The fig is one of the oldest known fruit trees in the world. Illustrations of fig trees are found on monuments and tombs of ancient Egypt. It is mentioned repeatedly in the Bible, starting with Adam and Eve, when they used fig tree leaves to cover themselves after they ate the forbidden fruit and realized that they were naked. The Bible uses the fig as an indication of prosperity, as during King Solomon’s reign: “Judah and Israel lived in safety, every man under his vine and his fig tree.”
Closer to home, figs were brought to California by the Spanish who first planted them at the San Diego Mission in 1769. As they created a chain of missions reaching north along El Camino Reál, fig trees were so valued that they were planted at each site. The Mission fig, California’s leading black fig, takes its name from this history. Today, 100 percent of the dried figs and 98 percent of the fresh figs grown commercially in the U.S. are from California.
Figs grow in a lot of warm areas but produce their best fruit in Mediterranean climates with hot, dry summers and cool, wet winters, which Napa happens to be blessed with. I enjoy looking out my kitchen window at our single Black Mission fig tree, which has already produced enough fruit this year for one tart and we would have had another, if I would stop eating the ripe fruit as I pick it.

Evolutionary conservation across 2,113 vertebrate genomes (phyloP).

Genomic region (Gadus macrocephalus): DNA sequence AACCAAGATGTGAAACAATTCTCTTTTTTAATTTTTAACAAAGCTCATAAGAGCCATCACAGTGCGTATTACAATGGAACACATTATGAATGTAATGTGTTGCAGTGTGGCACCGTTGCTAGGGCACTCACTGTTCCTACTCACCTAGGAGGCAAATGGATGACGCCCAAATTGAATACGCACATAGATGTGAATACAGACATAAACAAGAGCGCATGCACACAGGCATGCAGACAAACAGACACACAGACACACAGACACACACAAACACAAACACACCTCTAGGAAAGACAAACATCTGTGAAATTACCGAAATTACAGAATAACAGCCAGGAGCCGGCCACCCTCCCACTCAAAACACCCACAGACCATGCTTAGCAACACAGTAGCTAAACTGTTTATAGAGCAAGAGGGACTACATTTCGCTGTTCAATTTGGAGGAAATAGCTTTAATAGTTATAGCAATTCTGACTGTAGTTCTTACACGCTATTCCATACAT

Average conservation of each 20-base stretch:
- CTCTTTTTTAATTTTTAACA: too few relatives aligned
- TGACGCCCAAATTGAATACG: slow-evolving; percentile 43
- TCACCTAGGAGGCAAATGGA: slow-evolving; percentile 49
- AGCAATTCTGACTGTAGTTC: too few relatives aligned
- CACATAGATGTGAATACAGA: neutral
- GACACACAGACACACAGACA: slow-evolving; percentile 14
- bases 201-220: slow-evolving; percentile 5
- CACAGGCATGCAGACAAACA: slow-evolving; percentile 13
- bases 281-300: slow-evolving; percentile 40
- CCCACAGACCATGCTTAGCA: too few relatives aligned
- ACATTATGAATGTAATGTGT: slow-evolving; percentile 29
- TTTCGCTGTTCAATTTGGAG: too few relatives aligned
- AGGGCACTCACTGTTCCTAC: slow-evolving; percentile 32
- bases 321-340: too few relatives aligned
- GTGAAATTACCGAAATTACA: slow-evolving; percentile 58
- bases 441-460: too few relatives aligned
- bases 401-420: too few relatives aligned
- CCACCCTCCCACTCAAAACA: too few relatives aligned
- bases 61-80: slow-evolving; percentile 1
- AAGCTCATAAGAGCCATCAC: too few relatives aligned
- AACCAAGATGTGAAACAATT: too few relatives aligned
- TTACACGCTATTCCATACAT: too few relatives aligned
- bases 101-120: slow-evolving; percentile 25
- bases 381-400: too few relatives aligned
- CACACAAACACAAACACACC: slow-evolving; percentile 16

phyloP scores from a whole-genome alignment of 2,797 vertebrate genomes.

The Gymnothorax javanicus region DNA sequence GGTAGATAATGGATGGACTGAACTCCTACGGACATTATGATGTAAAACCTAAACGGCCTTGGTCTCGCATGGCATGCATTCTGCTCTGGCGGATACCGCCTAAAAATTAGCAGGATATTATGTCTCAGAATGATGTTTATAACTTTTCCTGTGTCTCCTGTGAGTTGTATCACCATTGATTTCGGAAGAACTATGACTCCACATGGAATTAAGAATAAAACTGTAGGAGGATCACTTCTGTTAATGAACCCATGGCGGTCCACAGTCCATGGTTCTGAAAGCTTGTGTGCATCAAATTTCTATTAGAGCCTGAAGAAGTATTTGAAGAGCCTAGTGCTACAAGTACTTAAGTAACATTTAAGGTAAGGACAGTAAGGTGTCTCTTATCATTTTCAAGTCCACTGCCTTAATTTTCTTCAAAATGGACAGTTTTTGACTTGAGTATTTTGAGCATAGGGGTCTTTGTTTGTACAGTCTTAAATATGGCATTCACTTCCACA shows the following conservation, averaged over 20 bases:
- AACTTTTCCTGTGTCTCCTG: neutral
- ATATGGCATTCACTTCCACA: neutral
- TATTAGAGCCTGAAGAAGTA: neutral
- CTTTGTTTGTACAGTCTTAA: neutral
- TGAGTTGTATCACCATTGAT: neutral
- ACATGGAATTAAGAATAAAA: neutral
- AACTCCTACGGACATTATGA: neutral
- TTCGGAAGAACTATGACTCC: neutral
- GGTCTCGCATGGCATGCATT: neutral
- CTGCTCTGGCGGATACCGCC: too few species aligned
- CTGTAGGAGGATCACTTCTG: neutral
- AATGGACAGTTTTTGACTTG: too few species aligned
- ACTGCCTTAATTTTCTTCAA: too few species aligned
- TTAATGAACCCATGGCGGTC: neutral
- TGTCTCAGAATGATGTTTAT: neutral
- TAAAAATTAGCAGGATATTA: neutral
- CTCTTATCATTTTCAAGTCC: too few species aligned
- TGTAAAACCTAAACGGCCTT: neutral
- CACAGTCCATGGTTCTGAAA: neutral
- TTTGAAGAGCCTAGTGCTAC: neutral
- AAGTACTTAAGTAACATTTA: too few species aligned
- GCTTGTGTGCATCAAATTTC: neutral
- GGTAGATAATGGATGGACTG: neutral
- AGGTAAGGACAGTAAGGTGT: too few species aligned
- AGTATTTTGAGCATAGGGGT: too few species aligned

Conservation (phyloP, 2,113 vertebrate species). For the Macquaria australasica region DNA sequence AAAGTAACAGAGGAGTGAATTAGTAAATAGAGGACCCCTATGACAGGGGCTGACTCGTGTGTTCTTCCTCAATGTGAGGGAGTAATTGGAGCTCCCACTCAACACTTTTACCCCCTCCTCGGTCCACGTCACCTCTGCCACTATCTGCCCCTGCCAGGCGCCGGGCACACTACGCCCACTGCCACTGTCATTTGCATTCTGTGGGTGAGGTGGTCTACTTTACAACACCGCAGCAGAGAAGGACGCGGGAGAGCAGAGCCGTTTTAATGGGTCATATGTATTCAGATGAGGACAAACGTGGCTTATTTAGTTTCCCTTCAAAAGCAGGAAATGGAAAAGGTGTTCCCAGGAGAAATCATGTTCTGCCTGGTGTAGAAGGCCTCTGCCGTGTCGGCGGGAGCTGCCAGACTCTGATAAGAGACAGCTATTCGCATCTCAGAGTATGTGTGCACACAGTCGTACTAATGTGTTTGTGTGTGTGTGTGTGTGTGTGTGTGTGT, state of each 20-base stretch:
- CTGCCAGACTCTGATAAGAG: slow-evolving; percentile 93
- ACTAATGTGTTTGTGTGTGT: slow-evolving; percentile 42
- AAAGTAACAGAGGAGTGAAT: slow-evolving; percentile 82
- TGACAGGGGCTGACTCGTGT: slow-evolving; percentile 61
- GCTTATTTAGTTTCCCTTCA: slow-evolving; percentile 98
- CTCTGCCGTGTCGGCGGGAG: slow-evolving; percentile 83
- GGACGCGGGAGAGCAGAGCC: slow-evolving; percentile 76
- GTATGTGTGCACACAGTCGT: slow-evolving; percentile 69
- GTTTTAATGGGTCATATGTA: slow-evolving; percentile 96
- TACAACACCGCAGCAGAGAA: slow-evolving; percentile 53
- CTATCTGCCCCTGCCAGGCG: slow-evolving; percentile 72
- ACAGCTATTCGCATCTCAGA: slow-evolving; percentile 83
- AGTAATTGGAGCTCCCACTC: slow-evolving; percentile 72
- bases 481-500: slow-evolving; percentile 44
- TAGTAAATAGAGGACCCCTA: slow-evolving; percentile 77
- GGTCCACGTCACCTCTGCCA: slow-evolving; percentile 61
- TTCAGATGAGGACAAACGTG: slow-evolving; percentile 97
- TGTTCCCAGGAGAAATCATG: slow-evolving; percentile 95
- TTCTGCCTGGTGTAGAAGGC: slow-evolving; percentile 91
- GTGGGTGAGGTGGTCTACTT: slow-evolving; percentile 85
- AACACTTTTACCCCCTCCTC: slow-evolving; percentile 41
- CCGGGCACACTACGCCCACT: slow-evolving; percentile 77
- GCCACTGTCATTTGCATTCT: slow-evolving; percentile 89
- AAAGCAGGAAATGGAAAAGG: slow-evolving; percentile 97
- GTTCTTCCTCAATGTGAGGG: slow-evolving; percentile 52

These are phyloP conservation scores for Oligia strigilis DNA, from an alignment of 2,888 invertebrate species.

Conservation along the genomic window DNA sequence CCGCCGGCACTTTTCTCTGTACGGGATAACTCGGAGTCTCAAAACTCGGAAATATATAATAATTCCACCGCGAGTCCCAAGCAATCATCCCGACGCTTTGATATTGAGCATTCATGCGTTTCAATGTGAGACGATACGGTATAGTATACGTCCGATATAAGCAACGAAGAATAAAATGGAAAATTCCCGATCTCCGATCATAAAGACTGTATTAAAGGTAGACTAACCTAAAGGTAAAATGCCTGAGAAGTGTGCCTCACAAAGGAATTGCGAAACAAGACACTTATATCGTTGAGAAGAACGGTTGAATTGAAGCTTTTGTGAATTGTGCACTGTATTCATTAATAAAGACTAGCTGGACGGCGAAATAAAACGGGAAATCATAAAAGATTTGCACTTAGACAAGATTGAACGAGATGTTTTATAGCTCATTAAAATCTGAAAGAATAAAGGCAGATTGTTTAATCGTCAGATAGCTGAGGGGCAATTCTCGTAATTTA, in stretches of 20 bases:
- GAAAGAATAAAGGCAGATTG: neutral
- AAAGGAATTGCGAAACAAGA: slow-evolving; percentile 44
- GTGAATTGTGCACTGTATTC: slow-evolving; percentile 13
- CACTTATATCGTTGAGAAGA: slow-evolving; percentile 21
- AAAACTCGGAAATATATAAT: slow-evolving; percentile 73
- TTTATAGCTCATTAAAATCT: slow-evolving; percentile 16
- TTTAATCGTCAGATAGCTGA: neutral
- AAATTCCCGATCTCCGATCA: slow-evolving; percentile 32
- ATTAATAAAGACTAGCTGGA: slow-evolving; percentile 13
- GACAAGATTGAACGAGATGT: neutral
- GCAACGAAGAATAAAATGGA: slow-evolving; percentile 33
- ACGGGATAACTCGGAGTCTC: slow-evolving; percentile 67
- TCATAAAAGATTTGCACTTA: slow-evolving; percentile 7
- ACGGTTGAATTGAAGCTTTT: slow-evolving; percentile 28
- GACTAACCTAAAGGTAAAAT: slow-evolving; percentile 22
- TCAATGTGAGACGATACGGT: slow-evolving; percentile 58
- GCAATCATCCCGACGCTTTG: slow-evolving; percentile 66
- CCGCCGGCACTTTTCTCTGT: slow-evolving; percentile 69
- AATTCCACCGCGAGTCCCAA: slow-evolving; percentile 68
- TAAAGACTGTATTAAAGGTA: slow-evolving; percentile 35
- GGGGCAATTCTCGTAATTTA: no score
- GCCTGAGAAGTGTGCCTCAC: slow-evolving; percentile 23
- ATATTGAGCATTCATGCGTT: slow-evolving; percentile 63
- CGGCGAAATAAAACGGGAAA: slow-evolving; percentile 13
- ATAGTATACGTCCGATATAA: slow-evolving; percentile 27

If you’re not blessed with a fig tree, the Napa Farmers Market and local grocery stores are starting to sell fresh figs. The season doesn’t last for long, so enjoy them now. Here are a few ways to take advance of fresh figs (besides my favorite way, eating them before they land in the harvest basket).
Goat Cheese-Stuffed Roasted FigsServes 4
12 figs 4 ounces goat cheese, sliced into 12 pieces (a long piece of tooth floss neatly cuts chilled goat cheese) ½ cup warmed honey (not necessary but adds to the wonderful gooeyness) Cutting three-quarters of the way down, make two slices forming an X through each fig. Stuff figs with goat cheese slice. Roast in an oiled pan at 425 degrees for 10-12 minutes, until softened. Serve drizzled with warmed honey.
Grilled Fig Salad with Fig and Port VinaigretteAdapted from “The Girl and the Fig Cookbook” by Sondra Bernstein
It would be hard to write about figs in wine country without acknowledging the wonderful food of The Girl & the Fig restaurant, set in the historic Sonoma Hotel on the town square of Sonoma. The food is vaguely French but always set in wine country, including a great offering of charcuterie as a start, paired with a wine menu firmly rooted in Rhone varieties. As you can imagine, they produce a long list of fig dishes, but as Ms. Bernstein writes in her book, “this salad sums up my philosophy of the restaurant.”